J. D. Fergusson (known as ‘Fergus) and Margaret Morris (known as ‘Meg’) met in Paris in 1913. Fergusson had moved there from Edinburgh six years earlier and had become firmly entrenched in avant-garde art circles, including that of the Rhythm group. Morris had formed her first touring company, Margaret Morris and her Dancing Children, in 1910 and had come to the French capital with her dance troupe. Their resultant personal and professional relationship lasted until Fergusson’s death in 1961.
Morris, her pupils and the human body in motion according to the ‘Margaret Morris Movement’ system she devised, inspired many of Fergusson’s most celebrated works. In turn, Fergusson designed costumes and sets for her productions and taught art to her students, which was an important part of the curriculum of her celebrated Summer Schools, which took place for some forty years from 1917. Through the membership and activities of the Margaret Morris Club, which she ran alongside her dance school and theatre in Chelsea, Fergusson came into contact with London’s leading cultural figures during World War One and the 1920s. Their relationship endured his return to Paris in 1929 and it was not until the outbreak of World War Two that the couple first lived together, on arrival in Glasgow in 1939.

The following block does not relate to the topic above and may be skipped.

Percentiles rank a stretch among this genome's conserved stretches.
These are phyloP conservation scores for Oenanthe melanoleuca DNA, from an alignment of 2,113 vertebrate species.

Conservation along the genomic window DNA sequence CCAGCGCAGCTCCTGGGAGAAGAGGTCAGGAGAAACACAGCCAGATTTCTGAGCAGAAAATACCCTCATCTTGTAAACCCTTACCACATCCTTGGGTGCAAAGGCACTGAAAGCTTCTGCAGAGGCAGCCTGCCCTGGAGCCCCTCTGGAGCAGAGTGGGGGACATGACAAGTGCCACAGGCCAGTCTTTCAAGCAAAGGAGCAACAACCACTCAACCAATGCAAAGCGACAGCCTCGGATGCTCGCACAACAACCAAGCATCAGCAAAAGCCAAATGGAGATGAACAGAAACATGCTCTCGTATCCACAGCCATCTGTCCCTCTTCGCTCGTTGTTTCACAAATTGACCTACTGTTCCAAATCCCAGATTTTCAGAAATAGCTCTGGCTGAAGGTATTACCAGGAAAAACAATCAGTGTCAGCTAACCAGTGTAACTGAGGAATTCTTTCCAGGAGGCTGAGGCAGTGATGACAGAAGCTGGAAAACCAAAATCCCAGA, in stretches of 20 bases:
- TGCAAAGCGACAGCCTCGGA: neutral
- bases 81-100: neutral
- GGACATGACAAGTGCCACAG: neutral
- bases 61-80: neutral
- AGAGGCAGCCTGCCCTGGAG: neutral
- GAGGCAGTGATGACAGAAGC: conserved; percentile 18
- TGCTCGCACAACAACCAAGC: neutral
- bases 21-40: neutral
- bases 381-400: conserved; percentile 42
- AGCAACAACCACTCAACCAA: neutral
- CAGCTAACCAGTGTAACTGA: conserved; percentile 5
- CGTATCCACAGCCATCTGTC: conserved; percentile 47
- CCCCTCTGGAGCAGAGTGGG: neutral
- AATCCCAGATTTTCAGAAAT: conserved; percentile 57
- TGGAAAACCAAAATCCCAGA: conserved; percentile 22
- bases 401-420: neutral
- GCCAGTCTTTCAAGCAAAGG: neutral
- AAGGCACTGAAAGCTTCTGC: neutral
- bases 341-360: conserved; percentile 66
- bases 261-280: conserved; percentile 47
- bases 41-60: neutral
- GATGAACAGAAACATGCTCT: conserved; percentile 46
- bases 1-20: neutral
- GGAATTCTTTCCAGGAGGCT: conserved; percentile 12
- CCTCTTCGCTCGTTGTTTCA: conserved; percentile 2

Fergusson and Morris were co-founders of the New Art Club and New Scottish Group in the city in 1940 and 1942 respectively, which did much to encourage democratic exhibiting and debating opportunities until 1956. The couple never married and did not have children in order to concentrate on their creative endeavours. Following Fergusson’s death, Morris inherited his estate and established the J. D. Fergusson Art Foundation. Its primary purpose was to secure the artist’s legacy through a memorial gallery with a permanent collection of his work. This was achieved, sadly after Morris’s death in 1980, by the Foundation Trustees when they donated the collection and accompanying archive to Perth & Kinross Council in 1991. The following year, The Fergusson Gallery opened in a converted waterworks in the heart of Perth.
In 2020, Morris’s collection of fine art, costumes and archival material was presented to the gallery by the International Association of Margaret Morris Movement, making it the centre of excellence for the study of ‘Fergus and Meg’’s lives and career.
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